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APPENDIX C 115 plutonium, so its bare critical mass is more than 50 percent larger. This effect is very important for handling oxides and over low density compounds, and for storage arrays where the low average density of material permits the safe accumulation of hundreds or thousands of kilograms of material. Increases in material density are not a concern in ordinary situations, but they play a significant role in the design of nuclear weapons. Moderation When fissionable material is in solution, or present as finely divided particles, the presence of a "neutron moderator," such as water or a hydrocarbon, can effect a significant reduction in Me amount of Missile material required for criticality. The interaction of neutrons with light nuclei, such as hydrogen, lithium, beryllium, or carbon, reduces the neutron energy after only a few collisions. Slow neutrons interact much more readily with nuclei, and in particular they have a far greater probability of causing fission in uranium-235 or plutonium-239 nuclei. There exists an optimum degree of moderation because if the ratio of hydrogen nuclei to uranium nuclei becomes too large, neutron capture in the hydrogen becomes competitive with fission in the uranium. Reflection Fissile material can also be surrounded by other materials that reflect neutrons back into the fissile volume, increasing their opportunity for nuclear interaction. Water, for example, is an effective neutron reflector. While the critical mass for a bare sphere of highly enriched uranium is about 50 kg, and for plutonium-239 about 11 kg, reflection by water reduces Me mass required by about half. Six inches of water constitutes an effectively infinite reflector. Some other materials are even more effective reflectors, but for purposes of criticality safety, water reflection is commonly assumed to be appropriate because it is not to be expected that close-fitting reflection by other materials will occur inadvertently. The critical mass of uranium-235 at optimum moderation is about 800 g for a reflected sphere, and for plutonium-239 the corresponding value is about 500 g. Geometrical Shape The shape of an assembly of Missile material is also a significant parameter in considering the potential for criticality. As the shape of a quantity of material is changed from a sphere to a slender cylinder, leakage of neutrons without interaction is facilitated. For material of any specified composition there exists a cylinder diameter below which criticality cannot be achieved. As an example, for highly enriched uranium nitrate at any achievable concentration, criticality cannot be achieved in a water-reflected stainless steel or boro-silicate glass cylinder of 6 in.

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116 APPENDIX C diameter. Process vessels enjoying such characteristics are often referred to as "favorable geometry" vessels. Most criticality safety people avoid the tenn "safe geometry" because some other fissile material filling the 6 in. cylinder could constitute a critical mass. The favorable geometry vessel may be favorable for only the one material for which it is intended. Also, it is thought that use of the term '~safe" might foster a false sense of security. Neutron Absorbers Some materials, cadmium and boron in particular, are effective neutron absorbers. Such neutron absorbers may be used to provide criticality control in vessels of large volume or in locations where many vessels are in close proximity and there is concern about neutron interaction occurring between vessels. ASSESSING CRITICALITY SAFETY Knowledge of the many conditions under which criticality can occur is fundamental to effective and economical safety in the processing of fissionable material. A substantial body of data on criticality has been accumulated over the past 45 years, much of it obtained in the critical experiment facilities. The facility at Oak Ridge generally specialized in experiments involving uranium solutions; most experiments with plutonium solutions were conducted at the Hanford facility, and Los Alamos provided much of the data on unmoderated, or fast, systems. Both the Oak Ridge and Hanford facilities for studying criticality are now closed. The only other similar facility for criticality studies in the United States is at Rocky Flats, and its use is dedicated to that facility. The French have a fine critical experiments laboratory at Valduc, with which some limited cooperation has been possible. Computational techniques are also used to assess criticality safety. The capabilities of the large computers are extremely helpful, particularly for interpolation and limited extrapolation of experimental data. It is, however, difficult to develop confidence in calculations that are not tested against experimental data. While such data are available for the materials that are being used in nuclear systems today, more experiments will be required as future progress involves additional materials. Alternatively, large and frequently uneconomic safety margins must be applied. Effective and efficient criticality control practices are generally recognized to depend on close cooperation between the criticality safety specialist and the process designer and process engineer. The process supervisor usually has the best feeling for the sort of upset conditions that may occur, and the process designer can provide guidance regarding equipment reliability. The criticality safety specialist, who should be skilled at interpreting critical data and evaluatin calculations, is responsible for evaluating the degree of criticality associated with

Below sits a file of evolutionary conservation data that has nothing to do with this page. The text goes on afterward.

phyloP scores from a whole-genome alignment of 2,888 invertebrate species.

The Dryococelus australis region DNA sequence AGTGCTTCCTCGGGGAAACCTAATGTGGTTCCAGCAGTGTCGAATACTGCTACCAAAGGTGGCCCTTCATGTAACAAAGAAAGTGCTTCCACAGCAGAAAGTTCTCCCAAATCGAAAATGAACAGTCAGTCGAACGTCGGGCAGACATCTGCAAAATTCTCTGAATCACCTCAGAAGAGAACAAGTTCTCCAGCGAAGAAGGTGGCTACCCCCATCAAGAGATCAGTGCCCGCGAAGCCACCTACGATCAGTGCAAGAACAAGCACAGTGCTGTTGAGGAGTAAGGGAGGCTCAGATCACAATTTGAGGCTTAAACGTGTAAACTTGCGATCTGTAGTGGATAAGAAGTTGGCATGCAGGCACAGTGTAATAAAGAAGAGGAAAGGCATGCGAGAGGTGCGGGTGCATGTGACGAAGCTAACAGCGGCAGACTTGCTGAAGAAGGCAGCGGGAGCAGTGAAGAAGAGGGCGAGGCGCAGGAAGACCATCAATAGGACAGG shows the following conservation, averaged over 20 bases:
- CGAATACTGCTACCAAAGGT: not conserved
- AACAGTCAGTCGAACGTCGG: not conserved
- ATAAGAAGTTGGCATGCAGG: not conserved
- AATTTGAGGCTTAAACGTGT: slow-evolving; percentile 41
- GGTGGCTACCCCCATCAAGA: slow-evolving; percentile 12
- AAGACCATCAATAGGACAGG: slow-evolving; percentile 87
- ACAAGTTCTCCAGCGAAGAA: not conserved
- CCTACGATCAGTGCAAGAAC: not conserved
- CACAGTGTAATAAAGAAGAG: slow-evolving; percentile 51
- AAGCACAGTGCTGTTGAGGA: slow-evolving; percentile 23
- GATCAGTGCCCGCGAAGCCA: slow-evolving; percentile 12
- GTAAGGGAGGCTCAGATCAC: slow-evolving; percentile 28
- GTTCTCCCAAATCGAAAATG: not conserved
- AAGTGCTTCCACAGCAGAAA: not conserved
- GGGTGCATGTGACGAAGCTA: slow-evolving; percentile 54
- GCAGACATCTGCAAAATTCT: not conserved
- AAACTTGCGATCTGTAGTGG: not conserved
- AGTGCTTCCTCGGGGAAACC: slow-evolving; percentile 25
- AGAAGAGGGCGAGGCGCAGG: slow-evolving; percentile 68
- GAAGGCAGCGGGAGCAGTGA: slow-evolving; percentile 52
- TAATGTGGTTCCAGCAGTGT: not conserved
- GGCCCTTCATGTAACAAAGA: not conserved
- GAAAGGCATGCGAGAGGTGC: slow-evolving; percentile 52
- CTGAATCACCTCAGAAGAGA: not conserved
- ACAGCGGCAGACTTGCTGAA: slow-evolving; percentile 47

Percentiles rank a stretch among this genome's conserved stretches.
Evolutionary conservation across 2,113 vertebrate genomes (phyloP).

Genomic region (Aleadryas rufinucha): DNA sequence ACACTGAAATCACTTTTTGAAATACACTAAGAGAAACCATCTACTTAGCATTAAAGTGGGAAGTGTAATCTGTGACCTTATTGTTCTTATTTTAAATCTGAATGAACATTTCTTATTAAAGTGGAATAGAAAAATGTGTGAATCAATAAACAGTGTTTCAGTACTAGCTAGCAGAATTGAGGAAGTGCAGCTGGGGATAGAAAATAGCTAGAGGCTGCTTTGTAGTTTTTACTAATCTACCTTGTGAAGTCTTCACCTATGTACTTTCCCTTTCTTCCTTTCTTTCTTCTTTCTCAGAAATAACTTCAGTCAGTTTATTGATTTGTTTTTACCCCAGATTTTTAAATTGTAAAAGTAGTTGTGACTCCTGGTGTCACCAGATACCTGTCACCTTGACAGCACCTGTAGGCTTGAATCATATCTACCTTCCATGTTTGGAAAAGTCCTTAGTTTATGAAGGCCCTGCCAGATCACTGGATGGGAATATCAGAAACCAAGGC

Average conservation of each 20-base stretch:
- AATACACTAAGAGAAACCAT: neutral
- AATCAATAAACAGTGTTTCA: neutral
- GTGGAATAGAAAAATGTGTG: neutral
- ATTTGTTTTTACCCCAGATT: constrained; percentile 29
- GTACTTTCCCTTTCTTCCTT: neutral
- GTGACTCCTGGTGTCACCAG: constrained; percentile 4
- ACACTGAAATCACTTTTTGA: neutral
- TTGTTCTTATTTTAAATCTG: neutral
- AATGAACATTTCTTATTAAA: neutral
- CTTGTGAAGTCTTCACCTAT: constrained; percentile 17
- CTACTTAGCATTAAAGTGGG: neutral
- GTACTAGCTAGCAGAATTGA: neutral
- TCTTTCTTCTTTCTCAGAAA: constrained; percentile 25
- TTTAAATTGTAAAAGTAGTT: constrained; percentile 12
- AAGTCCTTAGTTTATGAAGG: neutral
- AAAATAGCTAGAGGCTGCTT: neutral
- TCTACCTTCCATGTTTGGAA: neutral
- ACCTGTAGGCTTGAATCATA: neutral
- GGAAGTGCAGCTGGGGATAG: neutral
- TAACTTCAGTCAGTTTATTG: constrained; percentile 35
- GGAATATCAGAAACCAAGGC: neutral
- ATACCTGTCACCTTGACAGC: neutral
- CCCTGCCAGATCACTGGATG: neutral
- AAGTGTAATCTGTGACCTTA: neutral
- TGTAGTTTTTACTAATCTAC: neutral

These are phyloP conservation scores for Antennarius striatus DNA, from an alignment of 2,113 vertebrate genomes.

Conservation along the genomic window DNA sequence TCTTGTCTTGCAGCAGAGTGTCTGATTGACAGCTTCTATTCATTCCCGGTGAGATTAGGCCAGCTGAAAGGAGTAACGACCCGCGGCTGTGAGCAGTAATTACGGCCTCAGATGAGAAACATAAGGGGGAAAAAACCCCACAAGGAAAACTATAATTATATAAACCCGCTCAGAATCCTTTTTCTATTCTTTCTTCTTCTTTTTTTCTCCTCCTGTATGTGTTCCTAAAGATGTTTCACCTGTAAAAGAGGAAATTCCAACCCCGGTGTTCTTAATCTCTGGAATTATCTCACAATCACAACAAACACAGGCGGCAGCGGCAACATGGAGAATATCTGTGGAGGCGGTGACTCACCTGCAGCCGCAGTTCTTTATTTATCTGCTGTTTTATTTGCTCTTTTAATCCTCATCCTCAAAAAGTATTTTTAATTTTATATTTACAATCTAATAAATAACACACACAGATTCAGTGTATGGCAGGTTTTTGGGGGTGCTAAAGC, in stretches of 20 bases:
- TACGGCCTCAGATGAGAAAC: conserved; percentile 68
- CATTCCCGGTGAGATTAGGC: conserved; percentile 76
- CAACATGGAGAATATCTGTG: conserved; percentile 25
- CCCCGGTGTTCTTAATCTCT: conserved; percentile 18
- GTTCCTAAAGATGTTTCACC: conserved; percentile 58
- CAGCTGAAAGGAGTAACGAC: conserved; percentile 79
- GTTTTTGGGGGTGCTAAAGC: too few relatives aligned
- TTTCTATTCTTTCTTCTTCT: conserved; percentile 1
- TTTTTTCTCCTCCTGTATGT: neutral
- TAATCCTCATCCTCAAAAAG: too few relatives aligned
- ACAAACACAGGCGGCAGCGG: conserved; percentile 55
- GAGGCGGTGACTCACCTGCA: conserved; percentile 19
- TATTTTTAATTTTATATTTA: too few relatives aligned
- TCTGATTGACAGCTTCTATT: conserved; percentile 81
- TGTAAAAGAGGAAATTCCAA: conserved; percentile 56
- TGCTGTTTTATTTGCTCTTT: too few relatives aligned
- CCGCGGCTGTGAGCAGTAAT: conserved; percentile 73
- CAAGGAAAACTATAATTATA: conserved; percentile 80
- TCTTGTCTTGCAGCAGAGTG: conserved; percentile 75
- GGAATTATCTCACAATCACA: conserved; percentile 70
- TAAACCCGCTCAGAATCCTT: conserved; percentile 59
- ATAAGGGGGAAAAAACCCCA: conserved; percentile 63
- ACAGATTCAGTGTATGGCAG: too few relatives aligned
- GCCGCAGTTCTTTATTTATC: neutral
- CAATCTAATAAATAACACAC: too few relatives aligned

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APPENDIX C 117 conditions that may arise. The objective is to assure that the entire process will maintain an acceptable margin of safety under normal and all credible abnormal ~ cone 1tlons. CRITICALITY ACCIDENTS IN MATERIALS PROCESSING Unplanned nuclear criticality events have occurred in the past, sometimes with fatal consequences. In process areas, such events have typically produced radiation that is potentially lethal within a distance of about 10 m. None of the eight process accidents that have been reported resulted in an explosive release of energy. All occurred in solutions of fissionable material. Thus nuclear criticality accidents in He weapons complex have historically had consequences comparable to industrial accidents. Since the mid-1960s criticality accidents have occurred at a frequency lower than those characteristic of industrial threats. The history of criticality accidents is illuminating. The first process accident occurred at the Oak Ridge Y-12 Plant in 1958. Between that time and the middle of 1964 there were five more, or a total of six in about 6 years. These incidents stimulated increased awareness of criticality safety and brought criticality safety organizations into existence at all major processing facilities. In the following 27 years there have been two more such accidents. The improved record must be attributed at least in part to the effectiveness of the safety organizations, staffed largely with people trained at the critical experiment facilities. All eight process accidents occurred with materials in solutions: three involved plutonium solutions and five involved uranium solutions. Many were associated with off-normal process activities. Three occurs behind heavy shielding and resulted in only modest radiation exposures, but five were basically unshielded and caused two fatalities and numerous significant exposures. None of these occurrences caused ladiadon exposures off-site or significant damage to equipment. Four of the process accidents were terminated in less Man a few seconds, whereas the other four persisted for many minutes or hours. For all eight, the energy release associated with the first few seconds was about 1 kWh. One persistent reaction had a total energy output of about 100 times this value, but the rate of energy release was moderate. Future accidents may be expected to have similar characteristics because of features inherent to any critical system. The difficulties associated with obtaining a large energy release from an accumulation of fissionable material are demonstrated by the sophistication required of Be weapon designer.